It is important to me to remember that we all have our own journey that we must travel, but along the way, we have companions that enter and exit our lives. Their stay may be long or it may be brief. It helps me to think about the philosophy of a reason, a season, or a lifetime. We all have people who, when they left our lives, hurt us in some way. Others may have passed by quietly, perhaps relatively unknown, yet there is something to be learned from each and every one of them.
There are those who are there for a lifetime. These may be your siblings, parents, best friends, or even a romantic partner. These people are meant to be in your life long term. They can teach you many lessons, just as you can also teach them. These people grow with you, and they can be some of the most fulfilling relationships you will have.
There are the seasons as well. People who are there for as long as you need them, or as long as they need you. Once that passes, ways are parted and each goes along their journey separately. These types of relationships may end on happy notes, or perhaps not. Perhaps it was the first relationship after a divorce, where it taught you that you can move on and learn to love again. Perhaps it was a teacher that you had in school who taught lessons beyond the curriculum about life in general.
Those who are there for a reason may be simple or complex. Perhaps you are a service provider, and once the service is rendered, the individual goes on their way, perhaps never to cross paths again. But there are also other relationships that the reason keeps you connected with them for longer. These reasons are usually lessons to be learned, and the longer it takes to learn the lesson, the longer that person is connected to you. One of the lessons I had learned was to treat everyone with compassion for we do not know what happens in their personal lives. This comes from my experience of hiding things for over two decades. The realization that if I can hide many things from those around me on a daily basis, then it is also easy for others to hide similar, or even worse things too. We do not know all the intricacies that make a person behave how they do. Compassion is key. It took me longer to learn that lesson than expected, but along with that one, there were many other very valuable lessons that came from that twenty year reason. I use that example often as I consider how to manage my interactions with others. I believe that my compassion and empathy for others are directly relatable to the lesson I learned over those many years.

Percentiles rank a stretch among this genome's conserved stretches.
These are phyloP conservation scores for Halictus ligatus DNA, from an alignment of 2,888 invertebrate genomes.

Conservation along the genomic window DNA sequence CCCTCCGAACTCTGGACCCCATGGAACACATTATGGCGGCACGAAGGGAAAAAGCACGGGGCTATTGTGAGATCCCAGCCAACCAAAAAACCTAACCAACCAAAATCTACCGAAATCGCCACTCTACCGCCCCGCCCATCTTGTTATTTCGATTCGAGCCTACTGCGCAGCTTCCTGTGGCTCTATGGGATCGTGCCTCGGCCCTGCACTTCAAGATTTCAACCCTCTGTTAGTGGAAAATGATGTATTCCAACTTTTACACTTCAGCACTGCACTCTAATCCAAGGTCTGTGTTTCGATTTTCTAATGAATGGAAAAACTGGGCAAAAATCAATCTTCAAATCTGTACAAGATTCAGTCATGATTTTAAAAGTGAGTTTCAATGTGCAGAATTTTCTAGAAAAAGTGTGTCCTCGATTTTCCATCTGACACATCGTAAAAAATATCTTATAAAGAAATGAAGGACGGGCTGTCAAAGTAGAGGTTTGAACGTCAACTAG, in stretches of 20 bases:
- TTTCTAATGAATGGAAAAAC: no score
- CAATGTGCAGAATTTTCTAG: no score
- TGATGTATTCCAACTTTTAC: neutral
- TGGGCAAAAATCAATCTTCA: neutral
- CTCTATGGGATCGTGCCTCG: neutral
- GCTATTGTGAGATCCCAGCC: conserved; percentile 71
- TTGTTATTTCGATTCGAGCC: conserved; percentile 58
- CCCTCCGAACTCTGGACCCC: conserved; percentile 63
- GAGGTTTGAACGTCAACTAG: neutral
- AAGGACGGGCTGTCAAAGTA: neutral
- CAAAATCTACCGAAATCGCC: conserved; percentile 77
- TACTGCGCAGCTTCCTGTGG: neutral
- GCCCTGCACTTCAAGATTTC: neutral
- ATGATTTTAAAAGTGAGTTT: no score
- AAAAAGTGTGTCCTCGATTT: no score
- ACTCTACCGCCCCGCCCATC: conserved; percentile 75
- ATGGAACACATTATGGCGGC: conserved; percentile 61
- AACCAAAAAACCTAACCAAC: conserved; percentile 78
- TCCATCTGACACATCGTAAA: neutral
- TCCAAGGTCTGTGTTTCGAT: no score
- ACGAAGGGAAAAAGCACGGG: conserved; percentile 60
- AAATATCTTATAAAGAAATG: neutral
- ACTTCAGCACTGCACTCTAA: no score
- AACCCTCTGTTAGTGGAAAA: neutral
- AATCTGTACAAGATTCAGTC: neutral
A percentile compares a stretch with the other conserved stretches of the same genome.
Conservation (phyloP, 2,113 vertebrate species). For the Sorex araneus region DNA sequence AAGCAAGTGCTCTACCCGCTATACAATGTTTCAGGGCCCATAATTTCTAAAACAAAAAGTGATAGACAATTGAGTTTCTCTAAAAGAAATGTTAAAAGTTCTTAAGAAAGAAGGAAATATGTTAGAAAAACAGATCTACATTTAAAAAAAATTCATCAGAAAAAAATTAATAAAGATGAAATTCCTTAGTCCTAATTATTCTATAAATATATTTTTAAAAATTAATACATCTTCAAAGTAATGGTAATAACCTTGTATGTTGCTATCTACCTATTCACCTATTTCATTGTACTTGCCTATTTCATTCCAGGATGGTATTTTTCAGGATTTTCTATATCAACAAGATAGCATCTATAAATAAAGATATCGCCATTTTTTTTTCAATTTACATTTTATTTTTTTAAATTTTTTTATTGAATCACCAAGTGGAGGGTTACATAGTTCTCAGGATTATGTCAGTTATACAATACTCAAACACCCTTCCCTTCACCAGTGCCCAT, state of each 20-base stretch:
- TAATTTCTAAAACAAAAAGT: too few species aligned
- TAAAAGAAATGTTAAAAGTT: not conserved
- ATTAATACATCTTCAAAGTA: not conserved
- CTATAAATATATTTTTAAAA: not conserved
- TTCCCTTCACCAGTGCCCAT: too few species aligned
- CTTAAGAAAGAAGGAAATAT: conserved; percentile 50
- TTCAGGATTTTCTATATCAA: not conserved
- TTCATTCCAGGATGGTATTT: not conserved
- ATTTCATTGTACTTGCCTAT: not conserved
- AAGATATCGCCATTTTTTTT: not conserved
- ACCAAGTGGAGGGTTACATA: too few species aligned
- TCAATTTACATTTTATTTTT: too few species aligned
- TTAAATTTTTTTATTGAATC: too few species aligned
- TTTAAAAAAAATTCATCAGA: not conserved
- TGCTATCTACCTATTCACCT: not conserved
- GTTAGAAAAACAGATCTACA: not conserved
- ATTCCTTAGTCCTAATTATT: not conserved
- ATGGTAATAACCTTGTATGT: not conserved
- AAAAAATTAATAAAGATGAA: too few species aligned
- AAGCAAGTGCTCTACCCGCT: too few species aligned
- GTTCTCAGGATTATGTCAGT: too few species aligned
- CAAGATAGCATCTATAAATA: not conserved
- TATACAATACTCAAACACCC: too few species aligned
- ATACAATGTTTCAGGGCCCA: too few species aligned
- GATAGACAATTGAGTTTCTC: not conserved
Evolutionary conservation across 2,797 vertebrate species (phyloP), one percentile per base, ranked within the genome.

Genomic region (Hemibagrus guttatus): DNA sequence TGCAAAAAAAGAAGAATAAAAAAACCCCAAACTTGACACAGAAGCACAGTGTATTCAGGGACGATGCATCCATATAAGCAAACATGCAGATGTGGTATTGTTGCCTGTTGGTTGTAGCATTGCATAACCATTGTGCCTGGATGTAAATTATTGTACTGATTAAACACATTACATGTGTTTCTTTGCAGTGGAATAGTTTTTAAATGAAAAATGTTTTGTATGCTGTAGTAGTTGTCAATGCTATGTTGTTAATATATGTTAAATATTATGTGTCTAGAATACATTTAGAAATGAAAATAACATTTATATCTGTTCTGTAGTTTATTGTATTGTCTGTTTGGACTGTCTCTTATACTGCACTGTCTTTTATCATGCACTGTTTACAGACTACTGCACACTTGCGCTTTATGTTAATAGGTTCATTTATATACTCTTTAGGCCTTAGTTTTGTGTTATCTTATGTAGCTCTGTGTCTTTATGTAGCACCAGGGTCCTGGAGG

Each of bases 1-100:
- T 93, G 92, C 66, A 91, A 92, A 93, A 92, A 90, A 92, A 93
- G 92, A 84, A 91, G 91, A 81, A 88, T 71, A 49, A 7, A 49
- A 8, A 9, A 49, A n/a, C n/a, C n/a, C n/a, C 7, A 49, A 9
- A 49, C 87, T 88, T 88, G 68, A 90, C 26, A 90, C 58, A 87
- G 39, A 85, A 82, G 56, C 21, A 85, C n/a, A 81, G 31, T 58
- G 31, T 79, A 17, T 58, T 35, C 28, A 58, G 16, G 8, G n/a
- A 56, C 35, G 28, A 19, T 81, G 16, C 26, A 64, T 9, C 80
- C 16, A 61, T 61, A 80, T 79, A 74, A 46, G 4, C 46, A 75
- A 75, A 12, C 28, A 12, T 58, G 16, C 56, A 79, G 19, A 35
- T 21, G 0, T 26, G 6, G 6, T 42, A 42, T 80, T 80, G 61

When you have someone who has exited your life perhaps unexpectedly, consider what purpose they had for you. What lesson was being taught to you for them to be there? What lesson did you learn after they were gone? Can you take that lesson and apply it to your life to make your life a more positive influence on those around you? Can you make someone else’s life a little bit better? Because to me, that is what this life is about…being a positive influence on the world around us.